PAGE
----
Spectral Coarsening of Geometric Operators SIGGRAPH North America 2019

Hsueh-Ti Derek Liu¹, Alec Jacobson¹, Maks Ovsjanikov²

¹University of Toronto, ²École Polytechnique


We introduce a novel approach to measure the behavior of a geometric operator before and after coarsening.By comparing eigenvectors of the input operator and its coarsened counterpart, we can quantitatively and visually analyze how well the spectral properties of the operator are maintained. Using this measure, we show that standard mesh simplification and algebraic coarsening techniques fail to maintain spectral properties. In response, we introduce a novel approach for spectral coarsening. We show that it is possible to significantly reduce the sampling density of an operator derived from a 3D shape without affecting the low-frequency eigenvectors. By marrying techniques developed within the algebraic multigrid and the functional maps literatures, we successfully coarsen a variety of isotropic and anisotropic operators while maintaining sparsity and positive semi-definiteness. We demonstrate the utility of this approach for applications including operator-sensitive sampling, shape matching, and graph pooling for convolutional neural networks.



  title = {Spectral Coarsening of Geometric Operators},
  author = {Hsueh-Ti Derek Liu and Alec Jacobson and Maks Ovsjanikov},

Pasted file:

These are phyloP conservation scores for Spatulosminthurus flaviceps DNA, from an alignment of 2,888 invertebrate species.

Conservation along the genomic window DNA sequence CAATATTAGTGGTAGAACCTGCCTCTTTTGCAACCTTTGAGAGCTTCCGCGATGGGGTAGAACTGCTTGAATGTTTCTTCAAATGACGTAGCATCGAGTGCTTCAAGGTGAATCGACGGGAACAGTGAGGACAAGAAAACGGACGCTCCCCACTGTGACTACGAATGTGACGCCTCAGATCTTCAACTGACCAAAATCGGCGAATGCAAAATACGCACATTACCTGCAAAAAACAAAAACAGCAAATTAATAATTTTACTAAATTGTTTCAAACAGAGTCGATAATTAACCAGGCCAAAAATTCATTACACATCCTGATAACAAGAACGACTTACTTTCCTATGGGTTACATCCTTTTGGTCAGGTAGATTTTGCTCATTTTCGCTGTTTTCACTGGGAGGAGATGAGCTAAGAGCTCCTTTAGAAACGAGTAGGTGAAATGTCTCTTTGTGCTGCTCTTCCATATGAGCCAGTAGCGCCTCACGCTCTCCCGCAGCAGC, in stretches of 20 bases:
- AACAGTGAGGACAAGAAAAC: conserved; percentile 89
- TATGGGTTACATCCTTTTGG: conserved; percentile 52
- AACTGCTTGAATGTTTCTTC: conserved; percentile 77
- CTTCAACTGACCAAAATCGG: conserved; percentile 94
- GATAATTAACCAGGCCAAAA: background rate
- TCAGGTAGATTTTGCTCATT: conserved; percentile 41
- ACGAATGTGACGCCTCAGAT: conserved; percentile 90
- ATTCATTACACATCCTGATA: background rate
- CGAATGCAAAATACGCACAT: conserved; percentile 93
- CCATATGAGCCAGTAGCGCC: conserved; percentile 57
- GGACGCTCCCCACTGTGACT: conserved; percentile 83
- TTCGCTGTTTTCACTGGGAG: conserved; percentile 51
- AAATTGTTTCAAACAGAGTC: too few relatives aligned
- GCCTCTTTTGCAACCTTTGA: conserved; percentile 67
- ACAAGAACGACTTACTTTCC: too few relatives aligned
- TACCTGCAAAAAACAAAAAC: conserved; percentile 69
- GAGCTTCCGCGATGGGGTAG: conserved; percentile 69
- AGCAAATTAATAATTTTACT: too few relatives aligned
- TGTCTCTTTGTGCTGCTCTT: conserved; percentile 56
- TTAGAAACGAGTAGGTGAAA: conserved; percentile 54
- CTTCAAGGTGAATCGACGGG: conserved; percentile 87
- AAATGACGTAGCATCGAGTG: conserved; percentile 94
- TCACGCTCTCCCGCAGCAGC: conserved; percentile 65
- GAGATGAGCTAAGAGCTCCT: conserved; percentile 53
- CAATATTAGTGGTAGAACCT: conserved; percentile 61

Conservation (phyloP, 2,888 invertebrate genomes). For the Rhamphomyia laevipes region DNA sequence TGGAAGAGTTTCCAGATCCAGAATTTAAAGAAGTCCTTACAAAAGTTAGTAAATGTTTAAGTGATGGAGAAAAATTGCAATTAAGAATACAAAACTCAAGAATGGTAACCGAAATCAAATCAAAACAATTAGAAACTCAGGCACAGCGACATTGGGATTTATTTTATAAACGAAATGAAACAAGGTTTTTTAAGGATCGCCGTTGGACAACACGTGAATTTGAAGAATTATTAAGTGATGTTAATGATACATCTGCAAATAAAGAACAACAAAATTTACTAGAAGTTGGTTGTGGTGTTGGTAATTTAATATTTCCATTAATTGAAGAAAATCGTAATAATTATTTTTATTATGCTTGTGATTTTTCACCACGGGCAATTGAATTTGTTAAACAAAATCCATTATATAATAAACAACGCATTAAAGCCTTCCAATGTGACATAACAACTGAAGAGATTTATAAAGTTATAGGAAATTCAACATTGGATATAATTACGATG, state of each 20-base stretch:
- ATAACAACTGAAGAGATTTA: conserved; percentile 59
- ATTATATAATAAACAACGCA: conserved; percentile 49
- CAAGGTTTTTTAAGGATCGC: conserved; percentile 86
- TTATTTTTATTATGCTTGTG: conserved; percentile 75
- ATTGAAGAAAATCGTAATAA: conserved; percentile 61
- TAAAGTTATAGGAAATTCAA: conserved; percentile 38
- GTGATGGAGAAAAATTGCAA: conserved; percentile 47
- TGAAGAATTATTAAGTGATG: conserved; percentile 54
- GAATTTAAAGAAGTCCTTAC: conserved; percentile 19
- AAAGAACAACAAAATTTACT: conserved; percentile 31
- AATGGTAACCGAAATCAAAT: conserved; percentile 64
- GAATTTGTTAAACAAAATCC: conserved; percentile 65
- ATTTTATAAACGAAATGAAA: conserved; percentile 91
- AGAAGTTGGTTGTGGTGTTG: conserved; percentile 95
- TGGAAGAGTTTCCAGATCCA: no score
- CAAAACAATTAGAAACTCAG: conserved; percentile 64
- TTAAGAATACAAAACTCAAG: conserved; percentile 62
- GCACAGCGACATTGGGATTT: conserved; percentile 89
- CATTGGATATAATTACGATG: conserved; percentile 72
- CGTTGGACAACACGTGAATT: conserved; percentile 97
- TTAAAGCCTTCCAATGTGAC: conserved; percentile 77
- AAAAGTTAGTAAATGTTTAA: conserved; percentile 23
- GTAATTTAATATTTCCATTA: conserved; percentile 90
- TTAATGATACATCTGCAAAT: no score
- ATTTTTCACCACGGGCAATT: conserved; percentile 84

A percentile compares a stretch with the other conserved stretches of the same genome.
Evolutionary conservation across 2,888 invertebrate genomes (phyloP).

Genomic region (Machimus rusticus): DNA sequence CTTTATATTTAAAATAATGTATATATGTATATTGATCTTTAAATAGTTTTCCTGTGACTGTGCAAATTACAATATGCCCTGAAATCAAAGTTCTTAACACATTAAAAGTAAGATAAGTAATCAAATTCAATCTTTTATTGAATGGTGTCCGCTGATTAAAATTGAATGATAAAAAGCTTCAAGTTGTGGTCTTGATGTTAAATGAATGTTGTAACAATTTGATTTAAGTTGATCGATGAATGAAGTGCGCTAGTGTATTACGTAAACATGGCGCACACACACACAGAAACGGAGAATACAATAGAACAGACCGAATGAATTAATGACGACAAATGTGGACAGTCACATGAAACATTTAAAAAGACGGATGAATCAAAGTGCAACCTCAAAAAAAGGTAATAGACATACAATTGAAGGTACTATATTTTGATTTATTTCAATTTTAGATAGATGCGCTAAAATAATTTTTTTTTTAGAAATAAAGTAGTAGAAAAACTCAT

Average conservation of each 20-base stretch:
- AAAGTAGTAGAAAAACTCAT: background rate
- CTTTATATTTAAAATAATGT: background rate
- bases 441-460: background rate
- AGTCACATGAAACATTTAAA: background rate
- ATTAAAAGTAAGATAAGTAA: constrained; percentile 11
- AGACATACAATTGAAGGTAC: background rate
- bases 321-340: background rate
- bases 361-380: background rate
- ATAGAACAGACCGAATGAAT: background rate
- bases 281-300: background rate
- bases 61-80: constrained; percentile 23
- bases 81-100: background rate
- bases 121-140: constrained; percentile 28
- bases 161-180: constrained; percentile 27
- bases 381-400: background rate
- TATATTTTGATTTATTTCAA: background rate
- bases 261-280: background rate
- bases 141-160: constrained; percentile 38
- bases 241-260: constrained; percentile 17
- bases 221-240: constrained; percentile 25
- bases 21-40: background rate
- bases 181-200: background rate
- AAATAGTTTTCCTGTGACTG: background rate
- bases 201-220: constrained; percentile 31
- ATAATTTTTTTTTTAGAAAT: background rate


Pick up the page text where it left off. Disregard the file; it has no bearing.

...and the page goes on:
year = {2019},
  journal = {ACM Transactions on Graphics}, 


This work is funded in part by by a Google Focused Research Award, KAUST OSR Award (OSR-CRG2017–3426), ERC Starting Grant No. 758800 (EXPROTEA), NSERC Discovery Grants (RGPIN2017–05235), NSERC DAS (RGPAS–2017–507938), the Canada Research Chairs Program, Fields Institute CQAM Labs, Mitacs Globalink, and gifts from Autodesk, Adobe, MESH, and NVIDIA Corporation. We thank members of Dynamic Graphics Project at the University of Toronto and STREAM group at the École Polytechnique for discussions and draft reviews; Eitan Grinspun, Etienne Corman, Jean-Michel Roufosse, Maxime Kirgo, and Silvia Sellán for proofreading; Ahmad Nasikun, Desai Chen, Dingzeyu Li, Gavin Barill, Jing Ren, and Ruqi Huang for sharing implementations and results; Zih-Yin Chen for early discussions.